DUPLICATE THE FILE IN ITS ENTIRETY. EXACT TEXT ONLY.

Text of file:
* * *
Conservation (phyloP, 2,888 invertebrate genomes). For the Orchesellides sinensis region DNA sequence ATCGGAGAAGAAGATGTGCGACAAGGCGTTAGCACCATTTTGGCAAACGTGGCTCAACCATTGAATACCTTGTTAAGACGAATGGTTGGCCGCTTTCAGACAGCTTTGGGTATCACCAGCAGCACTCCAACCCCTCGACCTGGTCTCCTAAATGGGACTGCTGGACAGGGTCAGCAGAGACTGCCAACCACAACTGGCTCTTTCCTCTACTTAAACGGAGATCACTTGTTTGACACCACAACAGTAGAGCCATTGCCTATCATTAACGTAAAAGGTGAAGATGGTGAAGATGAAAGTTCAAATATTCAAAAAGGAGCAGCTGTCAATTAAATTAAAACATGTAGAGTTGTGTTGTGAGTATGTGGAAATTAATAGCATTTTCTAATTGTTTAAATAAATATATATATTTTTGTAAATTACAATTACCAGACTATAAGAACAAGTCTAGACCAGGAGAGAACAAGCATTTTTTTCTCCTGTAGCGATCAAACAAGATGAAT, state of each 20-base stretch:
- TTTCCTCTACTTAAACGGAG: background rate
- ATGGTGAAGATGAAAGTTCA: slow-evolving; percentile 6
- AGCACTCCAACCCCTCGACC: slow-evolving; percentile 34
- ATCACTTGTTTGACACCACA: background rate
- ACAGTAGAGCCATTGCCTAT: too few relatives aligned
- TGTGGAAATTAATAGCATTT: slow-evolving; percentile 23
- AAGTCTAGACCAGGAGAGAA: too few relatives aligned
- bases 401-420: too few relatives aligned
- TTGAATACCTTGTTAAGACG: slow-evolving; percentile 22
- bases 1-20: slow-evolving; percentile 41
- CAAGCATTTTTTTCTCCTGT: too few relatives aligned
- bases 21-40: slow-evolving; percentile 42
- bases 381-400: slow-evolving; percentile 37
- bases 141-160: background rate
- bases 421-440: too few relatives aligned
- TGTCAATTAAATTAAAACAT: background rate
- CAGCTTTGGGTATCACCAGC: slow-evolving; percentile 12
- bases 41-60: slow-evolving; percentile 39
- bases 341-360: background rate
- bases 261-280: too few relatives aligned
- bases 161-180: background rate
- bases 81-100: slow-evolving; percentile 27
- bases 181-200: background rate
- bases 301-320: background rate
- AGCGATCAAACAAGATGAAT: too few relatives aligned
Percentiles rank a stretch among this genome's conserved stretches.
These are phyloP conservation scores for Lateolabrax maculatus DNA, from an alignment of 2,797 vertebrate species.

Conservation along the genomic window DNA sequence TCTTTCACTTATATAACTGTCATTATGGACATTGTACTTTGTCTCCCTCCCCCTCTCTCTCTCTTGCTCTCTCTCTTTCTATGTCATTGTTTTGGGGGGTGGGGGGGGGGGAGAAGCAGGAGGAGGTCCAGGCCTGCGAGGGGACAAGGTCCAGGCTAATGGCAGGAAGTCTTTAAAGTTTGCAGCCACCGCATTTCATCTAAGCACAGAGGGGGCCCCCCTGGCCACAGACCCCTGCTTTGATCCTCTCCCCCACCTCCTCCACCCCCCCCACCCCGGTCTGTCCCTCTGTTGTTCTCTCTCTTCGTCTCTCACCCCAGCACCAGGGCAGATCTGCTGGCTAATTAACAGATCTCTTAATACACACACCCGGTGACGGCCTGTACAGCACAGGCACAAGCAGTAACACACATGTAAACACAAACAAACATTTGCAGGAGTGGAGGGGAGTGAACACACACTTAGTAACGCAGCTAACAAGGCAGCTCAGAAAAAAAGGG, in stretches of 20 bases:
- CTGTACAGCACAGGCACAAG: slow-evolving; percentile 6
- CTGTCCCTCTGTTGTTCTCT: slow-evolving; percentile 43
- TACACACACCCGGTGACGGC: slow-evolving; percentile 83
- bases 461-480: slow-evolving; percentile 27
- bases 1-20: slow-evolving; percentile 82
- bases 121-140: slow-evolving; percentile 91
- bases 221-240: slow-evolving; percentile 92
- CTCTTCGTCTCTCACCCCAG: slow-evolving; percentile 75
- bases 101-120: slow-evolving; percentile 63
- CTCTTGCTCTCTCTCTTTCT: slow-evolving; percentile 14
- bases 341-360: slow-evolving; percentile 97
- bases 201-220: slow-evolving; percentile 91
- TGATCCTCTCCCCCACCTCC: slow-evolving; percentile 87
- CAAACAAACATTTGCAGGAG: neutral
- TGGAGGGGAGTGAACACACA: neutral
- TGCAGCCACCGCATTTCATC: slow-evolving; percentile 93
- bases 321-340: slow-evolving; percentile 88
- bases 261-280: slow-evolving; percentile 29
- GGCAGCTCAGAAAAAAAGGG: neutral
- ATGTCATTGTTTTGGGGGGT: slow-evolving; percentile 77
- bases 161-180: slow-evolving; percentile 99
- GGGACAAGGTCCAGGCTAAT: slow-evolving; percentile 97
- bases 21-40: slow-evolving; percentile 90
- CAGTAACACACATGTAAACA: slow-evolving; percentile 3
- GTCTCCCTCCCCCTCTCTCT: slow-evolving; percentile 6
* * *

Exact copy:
Conservation (phyloP, 2,888 invertebrate genomes). For the Orchesellides sinensis region DNA sequence ATCGGAGAAGAAGATGTGCGACAAGGCGTTAGCACCATTTTGGCAAACGTGGCTCAACCATTGAATACCTTGTTAAGACGAATGGTTGGCCGCTTTCAGACAGCTTTGGGTATCACCAGCAGCACTCCAACCCCTCGACCTGGTCTCCTAAATGGGACTGCTGGACAGGGTCAGCAGAGACTGCCAACCACAACTGGCTCTTTCCTCTACTTAAACGGAGATCACTTGTTTGACACCACAACAGTAGAGCCATTGCCTATCATTAACGTAAAAGGTGAAGATGGTGAAGATGAAAGTTCAAATATTCAAAAAGGAGCAGCTGTCAATTAAATTAAAACATGTAGAGTTGTGTTGTGAGTATGTGGAAATTAATAGCATTTTCTAATTGTTTAAATAAATATATATATTTTTGTAAATTACAATTACCAGACTATAAGAACAAGTCTAGACCAGGAGAGAACAAGCATTTTTTTCTCCTGTAGCGATCAAACAAGATGAAT, state of each 20-base stretch:
- TTTCCTCTACTTAAACGGAG: background rate
- ATGGTGAAGATGAAAGTTCA: slow-evolving; percentile 6
- AGCACTCCAACCCCTCGACC: slow-evolving; percentile 34
- ATCACTTGTTTGACACCACA: background rate
- ACAGTAGAGCCATTGCCTAT: too few relatives aligned
- TGTGGAAATTAATAGCATTT: slow-evolving; percentile 23
- AAGTCTAGACCAGGAGAGAA: too few relatives aligned
- bases 401-420: too few relatives aligned
- TTGAATACCTTGTTAAGACG: slow-evolving; percentile 22
- bases 1-20: slow-evolving; percentile 41
- CAAGCATTTTTTTCTCCTGT: too few relatives aligned
- bases 21-40: slow-evolving; percentile 42
- bases 381-400: slow-evolving; percentile 37
- bases 141-160: background rate
- bases 421-440: too few relatives aligned
- TGTCAATTAAATTAAAACAT: background rate
- CAGCTTTGGGTATCACCAGC: slow-evolving; percentile 12
- bases 41-60: slow-evolving; percentile 39
- bases 341-360: background rate
- bases 261-280: too few relatives aligned
- bases 161-180: background rate
- bases 81-100: slow-evolving; percentile 27
- bases 181-200: background rate
- bases 301-320: background rate
- AGCGATCAAACAAGATGAAT: too few relatives aligned
Percentiles rank a stretch among this genome's conserved stretches.
These are phyloP conservation scores for Lateolabrax maculatus DNA, from an alignment of 2,797 vertebrate species.

Conservation along the genomic window DNA sequence TCTTTCACTTATATAACTGTCATTATGGACATTGTACTTTGTCTCCCTCCCCCTCTCTCTCTCTTGCTCTCTCTCTTTCTATGTCATTGTTTTGGGGGGTGGGGGGGGGGGAGAAGCAGGAGGAGGTCCAGGCCTGCGAGGGGACAAGGTCCAGGCTAATGGCAGGAAGTCTTTAAAGTTTGCAGCCACCGCATTTCATCTAAGCACAGAGGGGGCCCCCCTGGCCACAGACCCCTGCTTTGATCCTCTCCCCCACCTCCTCCACCCCCCCCACCCCGGTCTGTCCCTCTGTTGTTCTCTCTCTTCGTCTCTCACCCCAGCACCAGGGCAGATCTGCTGGCTAATTAACAGATCTCTTAATACACACACCCGGTGACGGCCTGTACAGCACAGGCACAAGCAGTAACACACATGTAAACACAAACAAACATTTGCAGGAGTGGAGGGGAGTGAACACACACTTAGTAACGCAGCTAACAAGGCAGCTCAGAAAAAAAGGG, in stretches of 20 bases:
- CTGTACAGCACAGGCACAAG: slow-evolving; percentile 6
- CTGTCCCTCTGTTGTTCTCT: slow-evolving; percentile 43
- TACACACACCCGGTGACGGC: slow-evolving; percentile 83
- bases 461-480: slow-evolving; percentile 27
- bases 1-20: slow-evolving; percentile 82
- bases 121-140: slow-evolving; percentile 91
- bases 221-240: slow-evolving; percentile 92
- CTCTTCGTCTCTCACCCCAG: slow-evolving; percentile 75
- bases 101-120: slow-evolving; percentile 63
- CTCTTGCTCTCTCTCTTTCT: slow-evolving; percentile 14
- bases 341-360: slow-evolving; percentile 97
- bases 201-220: slow-evolving; percentile 91
- TGATCCTCTCCCCCACCTCC: slow-evolving; percentile 87
- CAAACAAACATTTGCAGGAG: neutral
- TGGAGGGGAGTGAACACACA: neutral
- TGCAGCCACCGCATTTCATC: slow-evolving; percentile 93
- bases 321-340: slow-evolving; percentile 88
- bases 261-280: slow-evolving; percentile 29
- GGCAGCTCAGAAAAAAAGGG: neutral
- ATGTCATTGTTTTGGGGGGT: slow-evolving; percentile 77
- bases 161-180: slow-evolving; percentile 99
- GGGACAAGGTCCAGGCTAAT: slow-evolving; percentile 97
- bases 21-40: slow-evolving; percentile 90
- CAGTAACACACATGTAAACA: slow-evolving; percentile 3
- GTCTCCCTCCCCCTCTCTCT: slow-evolving; percentile 6